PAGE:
Genetically Modified fish labeling Bill fails in California

Genetically Modified Farmed Salmon (also called GE).  By inserting genes that regulate growth hormones, scientists have created “Frankensalmon,” that grow up to three times faster.  Critics say the technology can lead to bloated, misshapen, cancer causing fish that threaten wild populations if they escape.  

by Dan Bacher

A bill that would have required that all genetically engineered (GE) fish sold in California contain clear and prominent labeling failed in the Assembly Appropriations Committee by a vote of 9-7 on January 19.

The legislation, AB 88, was stalled in Appropriations last year, and was held-over for reintroduction this session by the bill’s author, Assemblymember Jared Huffman (D-6). This bill is modeled after similar legislation passed in the state of Alaska in 2005 that requires labeling of all genetically modified seafood.

“It’s shameful that nine members of the Assembly Appropriations Committee chose to keep consumers in the dark as to whether salmon sold in California is genetically engineered or not, should GE Salmon be approved by the FDA,” said Marie Logan of Food and Water Watch. “We will continue to fight for labeling of all genetically engineered foods and continue to urge the FDA to not approve GE salmon, so that this potentially risky product never reaches grocery store shelves. Food & Water Watch will continue working to support national legislation that would stop the approval of GE salmon by the FDA.”

“While we are disappointed that AB 88 failed today, we are encouraged by the level of support the bill received in a tough Committee,” according to a statement from the Center for Food Safety (CFS). “The bill’s failure in Committee came despite clear consumer demand for labeling of GE fish.”

As Huffman told TakePart, “If we had put this bill before the people of California, it would have passed overwhelmingly.”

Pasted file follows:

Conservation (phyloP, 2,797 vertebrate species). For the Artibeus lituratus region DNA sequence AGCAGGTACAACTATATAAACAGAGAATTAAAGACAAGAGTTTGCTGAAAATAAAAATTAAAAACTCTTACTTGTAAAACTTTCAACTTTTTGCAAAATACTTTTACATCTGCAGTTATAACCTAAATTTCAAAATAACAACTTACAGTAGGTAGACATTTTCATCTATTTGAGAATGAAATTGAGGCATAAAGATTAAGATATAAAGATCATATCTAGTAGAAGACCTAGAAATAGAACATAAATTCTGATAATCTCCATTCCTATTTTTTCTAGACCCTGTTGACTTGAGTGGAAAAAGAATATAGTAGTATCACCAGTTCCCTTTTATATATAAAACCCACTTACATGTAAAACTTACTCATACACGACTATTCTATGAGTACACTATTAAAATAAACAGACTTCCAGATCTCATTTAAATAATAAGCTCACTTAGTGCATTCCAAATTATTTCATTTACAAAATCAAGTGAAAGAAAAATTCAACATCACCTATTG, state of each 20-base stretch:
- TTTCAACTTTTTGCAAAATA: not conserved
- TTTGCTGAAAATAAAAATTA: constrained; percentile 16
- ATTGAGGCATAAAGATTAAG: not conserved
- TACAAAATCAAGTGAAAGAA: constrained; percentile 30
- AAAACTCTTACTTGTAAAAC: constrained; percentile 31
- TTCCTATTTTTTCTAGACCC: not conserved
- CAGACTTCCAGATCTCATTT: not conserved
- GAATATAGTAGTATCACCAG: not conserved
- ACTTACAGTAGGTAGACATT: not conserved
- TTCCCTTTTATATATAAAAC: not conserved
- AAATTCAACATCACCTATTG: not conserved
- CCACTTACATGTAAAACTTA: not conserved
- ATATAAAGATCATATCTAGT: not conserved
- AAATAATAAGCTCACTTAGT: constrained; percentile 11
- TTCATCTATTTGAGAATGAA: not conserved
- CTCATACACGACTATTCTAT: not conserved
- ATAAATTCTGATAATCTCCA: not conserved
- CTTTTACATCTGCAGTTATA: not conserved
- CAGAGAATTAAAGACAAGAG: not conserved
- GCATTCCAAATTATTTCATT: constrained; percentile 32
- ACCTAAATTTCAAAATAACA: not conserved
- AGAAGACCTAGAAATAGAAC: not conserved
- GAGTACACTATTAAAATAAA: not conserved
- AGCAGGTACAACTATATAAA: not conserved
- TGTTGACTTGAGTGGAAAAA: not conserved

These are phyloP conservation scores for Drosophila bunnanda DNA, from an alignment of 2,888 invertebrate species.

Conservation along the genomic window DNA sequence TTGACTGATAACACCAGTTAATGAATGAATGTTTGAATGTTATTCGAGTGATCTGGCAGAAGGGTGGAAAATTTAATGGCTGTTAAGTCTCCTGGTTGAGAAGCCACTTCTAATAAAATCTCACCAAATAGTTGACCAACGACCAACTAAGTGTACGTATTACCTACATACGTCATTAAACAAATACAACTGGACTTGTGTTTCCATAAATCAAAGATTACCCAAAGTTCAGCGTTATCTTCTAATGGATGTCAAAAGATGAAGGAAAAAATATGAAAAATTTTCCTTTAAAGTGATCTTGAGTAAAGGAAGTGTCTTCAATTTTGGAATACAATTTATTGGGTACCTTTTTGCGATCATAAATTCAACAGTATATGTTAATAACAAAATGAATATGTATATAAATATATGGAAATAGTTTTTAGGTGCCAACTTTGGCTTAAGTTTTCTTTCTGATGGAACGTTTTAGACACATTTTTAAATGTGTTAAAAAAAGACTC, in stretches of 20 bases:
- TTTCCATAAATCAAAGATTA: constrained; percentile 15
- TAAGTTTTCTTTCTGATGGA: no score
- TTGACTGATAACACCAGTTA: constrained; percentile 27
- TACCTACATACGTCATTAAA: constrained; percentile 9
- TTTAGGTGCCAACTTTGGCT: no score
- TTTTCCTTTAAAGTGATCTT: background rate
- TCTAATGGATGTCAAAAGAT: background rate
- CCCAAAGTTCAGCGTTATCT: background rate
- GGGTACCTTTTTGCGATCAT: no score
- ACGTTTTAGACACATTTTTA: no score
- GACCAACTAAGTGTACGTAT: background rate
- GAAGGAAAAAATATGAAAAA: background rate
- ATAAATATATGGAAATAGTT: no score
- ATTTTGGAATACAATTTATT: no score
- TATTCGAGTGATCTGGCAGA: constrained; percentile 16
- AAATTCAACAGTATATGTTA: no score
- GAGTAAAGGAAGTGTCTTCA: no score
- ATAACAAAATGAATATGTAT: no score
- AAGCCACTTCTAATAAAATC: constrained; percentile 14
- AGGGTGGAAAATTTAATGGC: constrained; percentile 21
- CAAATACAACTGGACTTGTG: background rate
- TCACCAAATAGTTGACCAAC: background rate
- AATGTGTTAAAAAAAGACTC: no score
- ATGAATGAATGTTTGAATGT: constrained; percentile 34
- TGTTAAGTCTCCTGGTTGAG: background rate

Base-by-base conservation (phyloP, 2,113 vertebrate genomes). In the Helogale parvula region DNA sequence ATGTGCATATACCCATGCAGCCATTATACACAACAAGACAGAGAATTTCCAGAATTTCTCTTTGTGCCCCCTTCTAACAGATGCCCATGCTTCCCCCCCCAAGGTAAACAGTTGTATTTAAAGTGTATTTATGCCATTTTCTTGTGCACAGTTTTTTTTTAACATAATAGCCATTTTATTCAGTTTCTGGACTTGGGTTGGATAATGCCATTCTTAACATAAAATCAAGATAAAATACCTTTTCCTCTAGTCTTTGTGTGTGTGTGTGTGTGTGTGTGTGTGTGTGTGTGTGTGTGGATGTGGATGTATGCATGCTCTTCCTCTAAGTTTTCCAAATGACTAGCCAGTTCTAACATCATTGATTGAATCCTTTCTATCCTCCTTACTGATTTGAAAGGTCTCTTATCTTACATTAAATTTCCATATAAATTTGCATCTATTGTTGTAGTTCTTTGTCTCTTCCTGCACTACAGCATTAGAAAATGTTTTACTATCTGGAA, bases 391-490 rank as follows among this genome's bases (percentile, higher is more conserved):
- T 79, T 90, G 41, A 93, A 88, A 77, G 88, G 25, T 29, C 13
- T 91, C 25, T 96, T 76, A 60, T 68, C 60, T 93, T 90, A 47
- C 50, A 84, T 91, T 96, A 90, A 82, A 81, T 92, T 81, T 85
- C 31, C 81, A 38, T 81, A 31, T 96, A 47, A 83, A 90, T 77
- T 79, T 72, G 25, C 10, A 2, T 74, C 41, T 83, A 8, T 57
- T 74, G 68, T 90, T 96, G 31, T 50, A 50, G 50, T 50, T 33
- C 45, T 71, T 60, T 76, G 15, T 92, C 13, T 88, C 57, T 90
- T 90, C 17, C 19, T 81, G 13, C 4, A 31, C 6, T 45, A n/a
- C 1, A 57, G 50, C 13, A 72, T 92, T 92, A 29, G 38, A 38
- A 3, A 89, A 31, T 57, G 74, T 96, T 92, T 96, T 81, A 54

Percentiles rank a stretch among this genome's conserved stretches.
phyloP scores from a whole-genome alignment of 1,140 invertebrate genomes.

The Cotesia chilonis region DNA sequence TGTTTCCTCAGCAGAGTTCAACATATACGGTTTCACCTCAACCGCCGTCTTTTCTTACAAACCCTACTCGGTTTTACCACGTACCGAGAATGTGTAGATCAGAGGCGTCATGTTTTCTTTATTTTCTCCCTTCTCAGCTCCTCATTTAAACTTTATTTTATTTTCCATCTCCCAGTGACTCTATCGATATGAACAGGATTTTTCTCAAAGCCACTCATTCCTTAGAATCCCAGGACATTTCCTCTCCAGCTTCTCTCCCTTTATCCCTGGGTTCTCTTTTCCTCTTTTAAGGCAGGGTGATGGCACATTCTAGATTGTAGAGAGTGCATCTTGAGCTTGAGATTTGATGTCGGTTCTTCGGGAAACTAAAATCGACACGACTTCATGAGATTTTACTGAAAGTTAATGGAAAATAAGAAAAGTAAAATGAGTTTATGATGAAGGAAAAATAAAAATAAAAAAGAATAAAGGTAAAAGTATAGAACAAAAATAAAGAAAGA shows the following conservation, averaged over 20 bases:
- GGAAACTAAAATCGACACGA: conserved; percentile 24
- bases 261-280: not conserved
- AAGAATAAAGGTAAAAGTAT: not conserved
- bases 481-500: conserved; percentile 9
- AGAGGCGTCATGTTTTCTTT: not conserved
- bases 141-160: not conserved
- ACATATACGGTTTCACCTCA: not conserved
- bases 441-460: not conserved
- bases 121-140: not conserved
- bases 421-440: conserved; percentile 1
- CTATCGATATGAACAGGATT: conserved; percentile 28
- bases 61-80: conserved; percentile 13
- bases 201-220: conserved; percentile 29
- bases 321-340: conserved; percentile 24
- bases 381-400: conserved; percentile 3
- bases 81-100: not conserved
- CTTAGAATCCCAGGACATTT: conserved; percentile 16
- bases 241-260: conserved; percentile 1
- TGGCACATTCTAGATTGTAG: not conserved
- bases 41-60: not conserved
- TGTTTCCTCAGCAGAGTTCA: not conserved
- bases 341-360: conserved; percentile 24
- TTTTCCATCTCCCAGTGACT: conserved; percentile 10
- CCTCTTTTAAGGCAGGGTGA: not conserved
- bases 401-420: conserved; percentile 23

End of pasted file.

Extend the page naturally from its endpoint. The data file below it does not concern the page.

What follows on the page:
Assemblymembers Harkey, Calderon, Hall, Nielson, Norby, Solorio, Wagner, Campos and Donnelly voted no on the bill, while Fuentes, Bradford, Chesbro, Gatto, Hill, Ammiano and Mitchell voted yes. Blumenfield, who voted for the bill last May, was out of the room during the vote.

The Frankenfish issue is not going to go away as long as AquaBounty’s salmon is on the table for FDA consideration and while other biotech corporations push for the approval of GE animals. The Obama administration, the same administration that is pushing for the privatization of ocean public trust resources through “catch shares” program and the construction of a peripheral canal that will destroy Central Valley salmon and California Delta fish populations, has also put the GE salmon approval process on the fast-track.

On December 19, a coalition of 11 food safety, environmental, consumer and fisheries organizations sent a letter to the U.S. Food & Drug Administration (FDA) calling for a halt to its approval of a genetically engineered (GE) salmon after learning that the company’s – AquaBounty Technologies, Inc. – research site was contaminated with a new strain of Infectious Salmon Anaemia (ISA), the deadly fish flu that is devastating fish stocks around the world.

“This new information calls into question the reliability of AquaBounty’s data and the validity of its claims that their fish are safe for the environment” said Andrew Kimbrell, Executive Director of the Center for Food Safety. “The FDA must respond appropriately and conduct their own environmental impact statement that looks at a broad range of environmental risks from these genetically engineered salmon, including the risk of spreading diseases such as ISA and antibiotic use for other diseases.”

The coalition included the Center for Food Safety, Friends of the Earth, Food & Water Watch, Center for Environmental Health, Alliance for Natural Health USA, Gloucester Fishermen’s Wives Association, Bristol Bay Regional Seafood Development Association, PCC Natural Markets, Organic Consumers Association, Northwest Atlantic Marine Alliance and Mangrove Action Project.

Legislation advocating a ban on GE salmon, S. 230, and mandatory labeling, S. 229, is making its through the U.S. Senate.

Legislation advocating a ban on GE salmon, H.R. 521, and mandatory labeling, H.R. 520, is also proceeding through the U.S. House of Representatives.

For more information on GE fish, visit CFS’s campaign website, or Food and Water Watch‘s website.


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